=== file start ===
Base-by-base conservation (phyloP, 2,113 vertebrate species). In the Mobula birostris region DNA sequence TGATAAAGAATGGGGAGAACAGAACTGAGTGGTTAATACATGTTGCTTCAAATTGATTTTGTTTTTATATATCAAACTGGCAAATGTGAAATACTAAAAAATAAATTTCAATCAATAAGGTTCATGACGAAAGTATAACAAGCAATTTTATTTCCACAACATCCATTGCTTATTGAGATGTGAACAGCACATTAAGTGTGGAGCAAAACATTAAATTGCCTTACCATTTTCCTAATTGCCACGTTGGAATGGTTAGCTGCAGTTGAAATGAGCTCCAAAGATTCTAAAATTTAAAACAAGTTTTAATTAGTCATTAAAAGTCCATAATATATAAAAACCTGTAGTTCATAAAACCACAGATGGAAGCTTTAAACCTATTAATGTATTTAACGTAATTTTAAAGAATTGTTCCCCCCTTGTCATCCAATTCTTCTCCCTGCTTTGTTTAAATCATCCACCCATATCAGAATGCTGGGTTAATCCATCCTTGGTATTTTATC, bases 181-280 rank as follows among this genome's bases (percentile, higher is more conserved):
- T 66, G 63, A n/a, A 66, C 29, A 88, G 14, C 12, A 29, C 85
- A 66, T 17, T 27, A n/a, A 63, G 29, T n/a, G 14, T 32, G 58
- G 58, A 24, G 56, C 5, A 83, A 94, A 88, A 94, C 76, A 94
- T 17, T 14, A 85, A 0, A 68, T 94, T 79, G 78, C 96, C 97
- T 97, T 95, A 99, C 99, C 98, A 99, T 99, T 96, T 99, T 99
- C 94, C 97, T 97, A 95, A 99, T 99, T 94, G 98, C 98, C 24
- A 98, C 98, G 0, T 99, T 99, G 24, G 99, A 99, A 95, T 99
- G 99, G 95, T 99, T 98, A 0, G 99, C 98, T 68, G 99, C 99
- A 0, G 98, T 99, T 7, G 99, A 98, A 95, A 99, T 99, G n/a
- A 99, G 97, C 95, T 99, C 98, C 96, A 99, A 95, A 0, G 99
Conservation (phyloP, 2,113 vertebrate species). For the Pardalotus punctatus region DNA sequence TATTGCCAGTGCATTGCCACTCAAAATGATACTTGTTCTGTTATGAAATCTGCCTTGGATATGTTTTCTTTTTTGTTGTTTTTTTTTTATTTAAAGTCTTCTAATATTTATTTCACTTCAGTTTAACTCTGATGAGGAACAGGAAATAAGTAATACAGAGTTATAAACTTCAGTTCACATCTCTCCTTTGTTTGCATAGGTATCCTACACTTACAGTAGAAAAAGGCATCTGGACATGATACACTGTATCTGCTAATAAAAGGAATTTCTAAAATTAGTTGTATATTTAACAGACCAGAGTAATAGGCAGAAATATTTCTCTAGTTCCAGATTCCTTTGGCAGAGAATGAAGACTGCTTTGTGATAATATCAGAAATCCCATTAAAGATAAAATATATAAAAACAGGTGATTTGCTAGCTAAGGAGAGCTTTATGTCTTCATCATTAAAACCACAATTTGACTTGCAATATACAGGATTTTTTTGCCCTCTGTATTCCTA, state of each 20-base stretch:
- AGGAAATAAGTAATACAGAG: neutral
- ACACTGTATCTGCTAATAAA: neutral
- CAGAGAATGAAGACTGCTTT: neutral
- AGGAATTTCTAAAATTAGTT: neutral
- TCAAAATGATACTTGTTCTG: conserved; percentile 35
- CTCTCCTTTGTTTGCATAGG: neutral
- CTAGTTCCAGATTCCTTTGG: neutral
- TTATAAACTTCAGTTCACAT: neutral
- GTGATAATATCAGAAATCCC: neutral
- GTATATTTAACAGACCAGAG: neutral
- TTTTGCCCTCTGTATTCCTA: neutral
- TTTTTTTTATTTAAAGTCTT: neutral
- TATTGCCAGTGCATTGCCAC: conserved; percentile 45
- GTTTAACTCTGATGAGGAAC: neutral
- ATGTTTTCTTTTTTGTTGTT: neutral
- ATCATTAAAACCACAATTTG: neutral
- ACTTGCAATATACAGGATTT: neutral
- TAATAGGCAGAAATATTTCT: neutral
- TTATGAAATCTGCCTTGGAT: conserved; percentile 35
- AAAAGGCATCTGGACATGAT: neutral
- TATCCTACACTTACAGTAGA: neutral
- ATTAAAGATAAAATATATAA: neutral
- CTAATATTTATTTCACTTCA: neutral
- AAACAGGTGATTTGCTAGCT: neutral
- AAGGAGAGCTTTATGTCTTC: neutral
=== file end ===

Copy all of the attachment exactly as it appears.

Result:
Base-by-base conservation (phyloP, 2,113 vertebrate species). In the Mobula birostris region DNA sequence TGATAAAGAATGGGGAGAACAGAACTGAGTGGTTAATACATGTTGCTTCAAATTGATTTTGTTTTTATATATCAAACTGGCAAATGTGAAATACTAAAAAATAAATTTCAATCAATAAGGTTCATGACGAAAGTATAACAAGCAATTTTATTTCCACAACATCCATTGCTTATTGAGATGTGAACAGCACATTAAGTGTGGAGCAAAACATTAAATTGCCTTACCATTTTCCTAATTGCCACGTTGGAATGGTTAGCTGCAGTTGAAATGAGCTCCAAAGATTCTAAAATTTAAAACAAGTTTTAATTAGTCATTAAAAGTCCATAATATATAAAAACCTGTAGTTCATAAAACCACAGATGGAAGCTTTAAACCTATTAATGTATTTAACGTAATTTTAAAGAATTGTTCCCCCCTTGTCATCCAATTCTTCTCCCTGCTTTGTTTAAATCATCCACCCATATCAGAATGCTGGGTTAATCCATCCTTGGTATTTTATC, bases 181-280 rank as follows among this genome's bases (percentile, higher is more conserved):
- T 66, G 63, A n/a, A 66, C 29, A 88, G 14, C 12, A 29, C 85
- A 66, T 17, T 27, A n/a, A 63, G 29, T n/a, G 14, T 32, G 58
- G 58, A 24, G 56, C 5, A 83, A 94, A 88, A 94, C 76, A 94
- T 17, T 14, A 85, A 0, A 68, T 94, T 79, G 78, C 96, C 97
- T 97, T 95, A 99, C 99, C 98, A 99, T 99, T 96, T 99, T 99
- C 94, C 97, T 97, A 95, A 99, T 99, T 94, G 98, C 98, C 24
- A 98, C 98, G 0, T 99, T 99, G 24, G 99, A 99, A 95, T 99
- G 99, G 95, T 99, T 98, A 0, G 99, C 98, T 68, G 99, C 99
- A 0, G 98, T 99, T 7, G 99, A 98, A 95, A 99, T 99, G n/a
- A 99, G 97, C 95, T 99, C 98, C 96, A 99, A 95, A 0, G 99
Conservation (phyloP, 2,113 vertebrate species). For the Pardalotus punctatus region DNA sequence TATTGCCAGTGCATTGCCACTCAAAATGATACTTGTTCTGTTATGAAATCTGCCTTGGATATGTTTTCTTTTTTGTTGTTTTTTTTTTATTTAAAGTCTTCTAATATTTATTTCACTTCAGTTTAACTCTGATGAGGAACAGGAAATAAGTAATACAGAGTTATAAACTTCAGTTCACATCTCTCCTTTGTTTGCATAGGTATCCTACACTTACAGTAGAAAAAGGCATCTGGACATGATACACTGTATCTGCTAATAAAAGGAATTTCTAAAATTAGTTGTATATTTAACAGACCAGAGTAATAGGCAGAAATATTTCTCTAGTTCCAGATTCCTTTGGCAGAGAATGAAGACTGCTTTGTGATAATATCAGAAATCCCATTAAAGATAAAATATATAAAAACAGGTGATTTGCTAGCTAAGGAGAGCTTTATGTCTTCATCATTAAAACCACAATTTGACTTGCAATATACAGGATTTTTTTGCCCTCTGTATTCCTA, state of each 20-base stretch:
- AGGAAATAAGTAATACAGAG: neutral
- ACACTGTATCTGCTAATAAA: neutral
- CAGAGAATGAAGACTGCTTT: neutral
- AGGAATTTCTAAAATTAGTT: neutral
- TCAAAATGATACTTGTTCTG: conserved; percentile 35
- CTCTCCTTTGTTTGCATAGG: neutral
- CTAGTTCCAGATTCCTTTGG: neutral
- TTATAAACTTCAGTTCACAT: neutral
- GTGATAATATCAGAAATCCC: neutral
- GTATATTTAACAGACCAGAG: neutral
- TTTTGCCCTCTGTATTCCTA: neutral
- TTTTTTTTATTTAAAGTCTT: neutral
- TATTGCCAGTGCATTGCCAC: conserved; percentile 45
- GTTTAACTCTGATGAGGAAC: neutral
- ATGTTTTCTTTTTTGTTGTT: neutral
- ATCATTAAAACCACAATTTG: neutral
- ACTTGCAATATACAGGATTT: neutral
- TAATAGGCAGAAATATTTCT: neutral
- TTATGAAATCTGCCTTGGAT: conserved; percentile 35
- AAAAGGCATCTGGACATGAT: neutral
- TATCCTACACTTACAGTAGA: neutral
- ATTAAAGATAAAATATATAA: neutral
- CTAATATTTATTTCACTTCA: neutral
- AAACAGGTGATTTGCTAGCT: neutral
- AAGGAGAGCTTTATGTCTTC: neutral